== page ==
In my practice as a psychologist, I always start with a platform of sleeping, eating, and device use! You cannot build a house upon an unsteady foundation, and you cannot nurture good mental and physical wellbeing upon poor nutrition, unpredictability, fatigue, and excessive exposure to screens!
Below are some tips for building a foundation that will help nurture good mental and physical health:
Sleep: Having a bedtime routine, and ensuring enough sleep is crucial to health and functioning for people of all ages. A routine (or otherwise known as sleep hygiene) helps establish good sleep habits, that nurture a stable and consistent foundation for your child or teenagers body and mind to function upon.
Some healthy sleep habits include the following:
Adopt regular sleep and wake times (even on weekends, and during Covid Isolation).
No devices within 1 hours of bedtime (the light confuses the brain and affects the sleep chemical known as Melatonin).
Avoid sugar later in the day.
Make the sleep space cosy and with minimal light.
Ensure your child/teenager gets some outdoor physical activity during the day.
Avoid napping in the day for school age and teenage children.
If your child/teenager has a busy brain prior to bed, get them to write down or draw some of their thoughts on paper in the lead up to bed, rip the paper up, and put the paper in the bin.... dispose of the unnecessary thoughts.
Make the time prior to bed relaxing, including reading, deep breathing, listening to music…. Basically, quiet time.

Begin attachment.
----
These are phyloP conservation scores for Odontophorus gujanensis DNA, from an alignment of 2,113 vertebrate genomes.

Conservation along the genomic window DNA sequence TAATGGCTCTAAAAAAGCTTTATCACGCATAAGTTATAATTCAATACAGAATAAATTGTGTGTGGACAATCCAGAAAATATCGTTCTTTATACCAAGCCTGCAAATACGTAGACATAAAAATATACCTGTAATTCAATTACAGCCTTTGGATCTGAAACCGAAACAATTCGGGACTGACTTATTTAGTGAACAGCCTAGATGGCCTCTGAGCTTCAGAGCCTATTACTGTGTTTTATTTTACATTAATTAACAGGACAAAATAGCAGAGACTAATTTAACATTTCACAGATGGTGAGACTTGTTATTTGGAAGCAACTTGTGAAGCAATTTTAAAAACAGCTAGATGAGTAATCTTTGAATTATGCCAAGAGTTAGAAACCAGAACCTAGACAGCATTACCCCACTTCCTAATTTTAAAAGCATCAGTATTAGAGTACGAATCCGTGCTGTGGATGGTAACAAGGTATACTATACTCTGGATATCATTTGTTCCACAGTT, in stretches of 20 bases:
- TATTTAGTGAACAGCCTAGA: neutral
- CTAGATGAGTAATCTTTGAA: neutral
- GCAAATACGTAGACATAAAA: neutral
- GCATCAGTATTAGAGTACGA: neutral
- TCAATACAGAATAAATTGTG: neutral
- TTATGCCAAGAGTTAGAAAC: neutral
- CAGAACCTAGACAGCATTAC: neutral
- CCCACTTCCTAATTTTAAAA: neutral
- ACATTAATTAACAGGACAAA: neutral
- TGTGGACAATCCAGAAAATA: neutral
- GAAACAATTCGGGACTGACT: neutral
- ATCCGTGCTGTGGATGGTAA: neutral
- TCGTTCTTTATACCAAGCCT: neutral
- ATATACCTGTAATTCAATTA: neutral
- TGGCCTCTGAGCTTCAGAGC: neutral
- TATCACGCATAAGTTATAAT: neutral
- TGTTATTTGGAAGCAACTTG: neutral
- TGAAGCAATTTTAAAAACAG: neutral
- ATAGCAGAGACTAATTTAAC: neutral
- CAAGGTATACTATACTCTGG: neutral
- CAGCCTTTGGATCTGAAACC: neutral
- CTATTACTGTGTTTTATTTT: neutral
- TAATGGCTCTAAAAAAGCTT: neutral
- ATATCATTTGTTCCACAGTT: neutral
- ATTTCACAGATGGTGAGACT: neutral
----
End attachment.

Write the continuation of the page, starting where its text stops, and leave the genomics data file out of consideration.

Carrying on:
Current guidelines recommend the following amount of sleep for children/teenagers:
Toddlers: 12 to 13 hours in the night, and 1-2 hours during the day.
Preschoolers: 11-13 hours in the night, and possibly a nap in the day.
School age: 9-11 hours sleep at night
Teenagers: 8-10 hours sleep per night
Eating: Research has found a strong relationship between food and mood. Specifically, both eating routines and nutritious food have been found to contribute to mental and physical wellbeing.
Children and teenagers need predictability and consistency, as it helps them feel safe, secure, and protected. Eating a stable diet at regular intervals has been shown to contribute to better sleep, stronger immunity, more daily energy, improved concentration, and emotional stability (including reduced symptoms of stress, anxiety and depression).
Current guidelines depend on how much activities children are undertaking, however, here are some general recommendations:
Toddlers and Preschoolers: 3 meals and 2-3 snacks per day
School age and Teenagers: 3 meals and 1-2 snacks per day
In terms of nutrition, click the link below. It provides some recommendations that may be helpful, or you may like to consult a dietitian or nutritionist.
Screens: Research has found that around 90% of Australian children aged 5-14 years are on screens each week, and over half of those children are on screens for more than 10 hours per week. Excessive screen use has been shown to contribute to poor sleep, poor diet, and increased symptoms of anxiety and depression.
Current guidelines recommend the following amount of device use for children/teenagers:
Babies: No screens for children 1 year and below
Toddlers and preschoolers: Maximum of 1 hour per day of sedentary screen time (including TV)
School age and teenagers: Maximum of 2 hours per day of sedentary screen time (including TV)
Some other tips around screen time include:
No devices within an hour before bedtime
Charge devices away from bedrooms
Turn off notifications and limit the frequency of device checking
With everything our families have been through in the last couple of months, and lack of school or work routines, it is very easy to let ourselves and our kids get into bad habits. Don't despair.... with a little patience and perseverance, we can get things back on track!
Remember......we are here to help. If you need any help, give me a call or email:
02 8545 0137 OR firstname.lastname@example.org